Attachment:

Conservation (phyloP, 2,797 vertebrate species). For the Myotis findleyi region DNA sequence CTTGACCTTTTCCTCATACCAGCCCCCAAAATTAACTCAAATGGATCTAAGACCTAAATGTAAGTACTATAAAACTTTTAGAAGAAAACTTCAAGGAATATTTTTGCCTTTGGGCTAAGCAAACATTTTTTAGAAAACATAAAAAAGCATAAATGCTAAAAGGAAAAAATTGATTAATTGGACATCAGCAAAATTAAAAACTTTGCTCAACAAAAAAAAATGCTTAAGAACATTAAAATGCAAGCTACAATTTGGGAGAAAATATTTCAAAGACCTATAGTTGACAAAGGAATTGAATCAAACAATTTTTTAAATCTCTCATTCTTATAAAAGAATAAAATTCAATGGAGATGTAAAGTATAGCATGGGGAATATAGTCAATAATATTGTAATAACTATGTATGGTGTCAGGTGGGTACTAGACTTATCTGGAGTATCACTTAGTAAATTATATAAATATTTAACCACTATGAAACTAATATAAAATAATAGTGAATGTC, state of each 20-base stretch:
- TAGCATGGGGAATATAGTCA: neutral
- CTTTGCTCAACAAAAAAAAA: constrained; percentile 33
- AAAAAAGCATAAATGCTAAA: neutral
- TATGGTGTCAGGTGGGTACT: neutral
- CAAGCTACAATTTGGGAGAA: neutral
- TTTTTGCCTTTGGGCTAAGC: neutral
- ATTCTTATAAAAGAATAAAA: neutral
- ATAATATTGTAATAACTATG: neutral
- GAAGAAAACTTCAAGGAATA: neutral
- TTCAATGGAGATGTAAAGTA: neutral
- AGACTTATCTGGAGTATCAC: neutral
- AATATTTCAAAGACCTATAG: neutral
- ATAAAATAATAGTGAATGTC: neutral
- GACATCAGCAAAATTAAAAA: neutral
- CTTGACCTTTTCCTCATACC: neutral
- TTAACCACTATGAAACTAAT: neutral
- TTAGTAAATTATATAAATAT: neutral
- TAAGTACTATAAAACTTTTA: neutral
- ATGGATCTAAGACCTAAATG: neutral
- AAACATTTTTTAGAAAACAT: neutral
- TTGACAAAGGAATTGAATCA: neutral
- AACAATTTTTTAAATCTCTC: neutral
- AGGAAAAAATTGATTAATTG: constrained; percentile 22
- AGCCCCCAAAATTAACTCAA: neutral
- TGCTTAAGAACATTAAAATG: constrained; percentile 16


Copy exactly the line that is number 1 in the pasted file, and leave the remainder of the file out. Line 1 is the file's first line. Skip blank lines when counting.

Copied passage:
Conservation (phyloP, 2,797 vertebrate species). For the Myotis findleyi region DNA sequence CTTGACCTTTTCCTCATACCAGCCCCCAAAATTAACTCAAATGGATCTAAGACCTAAATGTAAGTACTATAAAACTTTTAGAAGAAAACTTCAAGGAATATTTTTGCCTTTGGGCTAAGCAAACATTTTTTAGAAAACATAAAAAAGCATAAATGCTAAAAGGAAAAAATTGATTAATTGGACATCAGCAAAATTAAAAACTTTGCTCAACAAAAAAAAATGCTTAAGAACATTAAAATGCAAGCTACAATTTGGGAGAAAATATTTCAAAGACCTATAGTTGACAAAGGAATTGAATCAAACAATTTTTTAAATCTCTCATTCTTATAAAAGAATAAAATTCAATGGAGATGTAAAGTATAGCATGGGGAATATAGTCAATAATATTGTAATAACTATGTATGGTGTCAGGTGGGTACTAGACTTATCTGGAGTATCACTTAGTAAATTATATAAATATTTAACCACTATGAAACTAATATAAAATAATAGTGAATGTC, state of each 20-base stretch: